Cubital Tunnel Syndrome

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Cubital Tunnel Syndrome Description
Cubital Tunnel Syndrome is a caused by entrapment of the ulnar nerve at the elbow.  The ulnar nerve at the elbow is commonly called the "funny bone."  When someone bumps the elbow on the inside and feels tingling in the forearm and hand this is due to compression of the ulnar nerve.  Prolonged compression of the ulnar nerve at the elbow can lead to cubital tunnel syndrome.

Cubital Tunnel Syndrome Anatomy
The ulnar nerve travels through the cubital tunnel at the elbow.  There is a bony prominence on the inside of the elbow known as the medial epicondyle.  There is a shallow groove just behind the medial epicondyle known as the cubitial tunnel in which the ulnar nerve travels. 

The ulnar nerve then travels through the forearm and into the hand.  The ulnar nerve innervates several muscles in the hand and forarm and also supplies the sensation for the small and ring fingers. 

Cubital Tunnel Syndrome Symptoms
Cubital Tunnel Syndrome may cause an aching pain in the elbow or forearm.  The most common symptoms of cubital tunnel syndrome are numbness and tingling in the small and ring fingers.  It is often described as the hand "falling asleep."  Cubital tunnel syndrome is generally worse when the elbow is bent for prolonged periods. 

In severe cases of cubital tunnel syndrome there may be weakness in the hand and poor coordination of the hand.  There may also be atrophy or muscle wasting in the hand. 

Cubital Tunnel Syndrome Treatment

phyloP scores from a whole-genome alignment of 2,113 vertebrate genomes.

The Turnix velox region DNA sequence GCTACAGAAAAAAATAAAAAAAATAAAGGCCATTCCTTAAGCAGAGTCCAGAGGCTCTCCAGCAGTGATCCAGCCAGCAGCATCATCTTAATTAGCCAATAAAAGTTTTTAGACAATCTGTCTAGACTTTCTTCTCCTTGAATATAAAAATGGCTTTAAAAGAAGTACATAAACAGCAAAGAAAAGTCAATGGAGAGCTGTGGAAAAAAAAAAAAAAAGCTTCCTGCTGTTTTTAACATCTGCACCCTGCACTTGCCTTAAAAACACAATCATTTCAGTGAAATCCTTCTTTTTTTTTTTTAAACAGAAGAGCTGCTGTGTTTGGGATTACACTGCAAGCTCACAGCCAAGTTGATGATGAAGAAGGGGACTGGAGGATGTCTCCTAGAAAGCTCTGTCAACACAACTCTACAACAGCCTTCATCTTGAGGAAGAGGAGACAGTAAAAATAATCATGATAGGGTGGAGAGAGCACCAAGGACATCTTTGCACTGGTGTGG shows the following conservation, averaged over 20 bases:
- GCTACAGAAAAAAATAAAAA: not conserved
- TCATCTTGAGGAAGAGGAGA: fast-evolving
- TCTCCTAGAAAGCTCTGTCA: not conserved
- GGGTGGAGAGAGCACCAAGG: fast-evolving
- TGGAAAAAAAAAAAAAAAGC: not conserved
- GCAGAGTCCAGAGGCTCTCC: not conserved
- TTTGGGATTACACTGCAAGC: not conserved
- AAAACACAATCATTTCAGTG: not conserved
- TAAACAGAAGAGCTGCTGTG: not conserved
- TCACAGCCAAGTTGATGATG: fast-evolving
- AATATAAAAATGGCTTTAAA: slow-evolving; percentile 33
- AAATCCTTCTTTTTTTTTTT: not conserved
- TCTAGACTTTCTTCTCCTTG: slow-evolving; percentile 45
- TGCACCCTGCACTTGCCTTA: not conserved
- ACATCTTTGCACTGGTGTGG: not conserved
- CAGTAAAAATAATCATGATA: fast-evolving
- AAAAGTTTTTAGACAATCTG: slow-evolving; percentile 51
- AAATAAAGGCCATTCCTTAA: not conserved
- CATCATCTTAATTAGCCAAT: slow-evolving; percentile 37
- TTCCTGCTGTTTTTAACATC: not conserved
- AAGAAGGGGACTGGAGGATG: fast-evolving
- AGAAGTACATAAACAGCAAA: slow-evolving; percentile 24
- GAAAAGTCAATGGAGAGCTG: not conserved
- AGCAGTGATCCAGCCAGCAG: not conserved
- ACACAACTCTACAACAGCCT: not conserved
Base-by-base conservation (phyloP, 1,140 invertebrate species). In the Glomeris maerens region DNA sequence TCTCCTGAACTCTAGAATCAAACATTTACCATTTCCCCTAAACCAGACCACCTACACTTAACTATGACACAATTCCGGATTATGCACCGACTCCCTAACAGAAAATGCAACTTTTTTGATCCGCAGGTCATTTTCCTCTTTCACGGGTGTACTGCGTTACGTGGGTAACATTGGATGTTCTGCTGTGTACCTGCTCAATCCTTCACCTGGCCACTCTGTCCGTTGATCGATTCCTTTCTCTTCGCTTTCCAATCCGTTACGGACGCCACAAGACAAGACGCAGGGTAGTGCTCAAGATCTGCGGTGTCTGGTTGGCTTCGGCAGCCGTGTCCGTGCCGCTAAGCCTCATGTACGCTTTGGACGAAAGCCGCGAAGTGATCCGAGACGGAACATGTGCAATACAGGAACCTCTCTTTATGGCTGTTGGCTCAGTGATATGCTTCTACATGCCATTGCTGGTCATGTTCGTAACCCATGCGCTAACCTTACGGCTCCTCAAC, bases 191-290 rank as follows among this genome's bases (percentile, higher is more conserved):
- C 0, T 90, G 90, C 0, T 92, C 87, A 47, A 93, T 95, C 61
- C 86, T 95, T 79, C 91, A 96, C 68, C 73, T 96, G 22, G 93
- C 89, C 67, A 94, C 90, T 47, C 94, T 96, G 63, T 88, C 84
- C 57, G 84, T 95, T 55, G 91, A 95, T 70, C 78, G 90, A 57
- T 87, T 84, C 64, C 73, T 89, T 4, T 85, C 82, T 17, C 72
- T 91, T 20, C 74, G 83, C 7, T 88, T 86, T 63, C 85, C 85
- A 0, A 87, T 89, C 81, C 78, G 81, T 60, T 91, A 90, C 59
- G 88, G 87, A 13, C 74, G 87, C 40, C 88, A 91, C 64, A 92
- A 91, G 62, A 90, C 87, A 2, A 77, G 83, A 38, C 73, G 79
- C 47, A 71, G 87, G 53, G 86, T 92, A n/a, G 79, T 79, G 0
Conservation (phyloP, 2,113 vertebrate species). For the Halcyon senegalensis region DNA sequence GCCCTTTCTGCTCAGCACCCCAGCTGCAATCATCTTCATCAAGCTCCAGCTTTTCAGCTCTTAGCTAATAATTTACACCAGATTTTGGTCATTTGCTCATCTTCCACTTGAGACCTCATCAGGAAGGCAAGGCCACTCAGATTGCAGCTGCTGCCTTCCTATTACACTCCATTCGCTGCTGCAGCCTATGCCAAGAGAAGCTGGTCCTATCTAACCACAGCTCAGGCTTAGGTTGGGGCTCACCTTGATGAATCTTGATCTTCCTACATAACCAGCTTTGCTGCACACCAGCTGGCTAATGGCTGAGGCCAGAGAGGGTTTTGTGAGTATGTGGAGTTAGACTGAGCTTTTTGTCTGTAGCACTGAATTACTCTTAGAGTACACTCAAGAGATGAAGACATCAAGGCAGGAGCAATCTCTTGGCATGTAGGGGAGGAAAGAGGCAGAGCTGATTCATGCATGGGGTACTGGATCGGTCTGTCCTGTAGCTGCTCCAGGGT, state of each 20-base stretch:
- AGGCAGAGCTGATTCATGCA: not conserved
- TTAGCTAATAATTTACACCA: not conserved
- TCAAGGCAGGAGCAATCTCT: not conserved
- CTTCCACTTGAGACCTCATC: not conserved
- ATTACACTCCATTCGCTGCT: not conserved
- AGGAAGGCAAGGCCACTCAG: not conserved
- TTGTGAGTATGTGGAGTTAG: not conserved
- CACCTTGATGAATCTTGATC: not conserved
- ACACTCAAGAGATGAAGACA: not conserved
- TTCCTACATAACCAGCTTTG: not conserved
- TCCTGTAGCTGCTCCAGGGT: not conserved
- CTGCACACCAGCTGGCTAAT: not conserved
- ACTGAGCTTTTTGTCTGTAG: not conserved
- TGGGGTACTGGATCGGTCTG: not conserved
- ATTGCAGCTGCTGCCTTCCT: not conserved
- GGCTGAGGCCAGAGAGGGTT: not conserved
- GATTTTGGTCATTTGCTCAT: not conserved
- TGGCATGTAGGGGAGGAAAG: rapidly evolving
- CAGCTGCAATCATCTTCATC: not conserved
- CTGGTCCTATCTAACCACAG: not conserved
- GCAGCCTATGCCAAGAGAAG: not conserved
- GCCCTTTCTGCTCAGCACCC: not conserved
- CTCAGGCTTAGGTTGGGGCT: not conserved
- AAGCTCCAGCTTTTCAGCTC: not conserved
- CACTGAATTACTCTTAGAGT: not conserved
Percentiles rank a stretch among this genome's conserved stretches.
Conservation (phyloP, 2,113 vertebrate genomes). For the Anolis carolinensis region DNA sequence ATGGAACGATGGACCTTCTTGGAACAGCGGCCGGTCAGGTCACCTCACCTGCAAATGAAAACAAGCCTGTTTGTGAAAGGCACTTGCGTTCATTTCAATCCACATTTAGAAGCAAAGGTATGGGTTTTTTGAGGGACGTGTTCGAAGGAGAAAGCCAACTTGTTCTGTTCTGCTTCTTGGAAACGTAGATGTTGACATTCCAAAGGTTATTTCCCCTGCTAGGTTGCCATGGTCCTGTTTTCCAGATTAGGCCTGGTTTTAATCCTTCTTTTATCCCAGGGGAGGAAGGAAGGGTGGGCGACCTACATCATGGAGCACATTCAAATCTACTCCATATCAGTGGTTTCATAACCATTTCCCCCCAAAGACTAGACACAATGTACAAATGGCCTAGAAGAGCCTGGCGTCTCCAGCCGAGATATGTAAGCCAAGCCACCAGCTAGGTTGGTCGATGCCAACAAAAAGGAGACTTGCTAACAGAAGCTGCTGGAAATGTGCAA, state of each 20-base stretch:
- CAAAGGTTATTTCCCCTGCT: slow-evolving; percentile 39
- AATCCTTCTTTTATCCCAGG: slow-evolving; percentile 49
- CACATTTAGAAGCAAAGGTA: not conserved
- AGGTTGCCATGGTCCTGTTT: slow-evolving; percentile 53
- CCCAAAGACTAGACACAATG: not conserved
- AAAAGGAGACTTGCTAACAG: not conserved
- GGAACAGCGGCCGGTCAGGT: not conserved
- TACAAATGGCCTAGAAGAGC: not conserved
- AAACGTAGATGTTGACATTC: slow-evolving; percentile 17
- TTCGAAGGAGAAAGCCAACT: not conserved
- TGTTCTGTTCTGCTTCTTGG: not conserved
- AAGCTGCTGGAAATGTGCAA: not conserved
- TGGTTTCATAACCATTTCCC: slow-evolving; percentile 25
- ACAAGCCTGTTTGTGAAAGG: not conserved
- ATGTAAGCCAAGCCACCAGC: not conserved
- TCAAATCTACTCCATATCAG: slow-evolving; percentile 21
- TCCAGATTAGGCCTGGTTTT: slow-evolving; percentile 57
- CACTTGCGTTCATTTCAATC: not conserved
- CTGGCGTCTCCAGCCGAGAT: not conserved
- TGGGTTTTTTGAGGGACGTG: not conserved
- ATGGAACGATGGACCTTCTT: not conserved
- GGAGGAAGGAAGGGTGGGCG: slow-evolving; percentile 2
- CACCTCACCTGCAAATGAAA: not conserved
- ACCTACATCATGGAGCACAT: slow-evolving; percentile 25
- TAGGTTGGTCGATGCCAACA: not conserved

Cubital Tunnel Syndrome s diagnosed based on a detailed history, physical exam and xrays performed by an orthopaedic surgeon, or sports medicine specialist.

Athletes returning to sports after Cubital Tunnel Syndrome should begin with a graduated exercise program. First they should be pain free with daily activities with full range of motion and at least 85% strength in the injured leg compared to the uninjured leg. Exercise begins with light jogging in a straight line, followed by sprinting in a straight line. When these have been done without pain the athlete can proceed to doing agility type drills such as 45º cuts, 90º cuts and jumping. Agility drills should begin at half-speed and proceed to full-speed provided the athlete remains pain free.

Cubital Tunnel Syndrome Prevention
Prevention of Cubital Tunnel Syndrome

Cubital Tunnel Syndrome Risk Factors
Cubital Tunnel Syndrome is associated the following sports: Baseball; Basketball; Boxing; Cycling; Dance; Diving; Equestrian Sports; Figure Skating; Football; Golf; Gymnastics; Hockey; RowingRugby; Running; Skiing; Snowboarding; Soccer; Swimming; Tennis; VolleyballWeight Lifting; Wrestling.

Cubital Tunnel Syndrome Rehab and Exercise Program
Cubital Tunnel Syndrome

Cubital Tunnel Syndrome Outcomes
Cubital Tunnel Syndrome

Similar injuries that can be confused with Cubital Tunnel Syndrome include:
 

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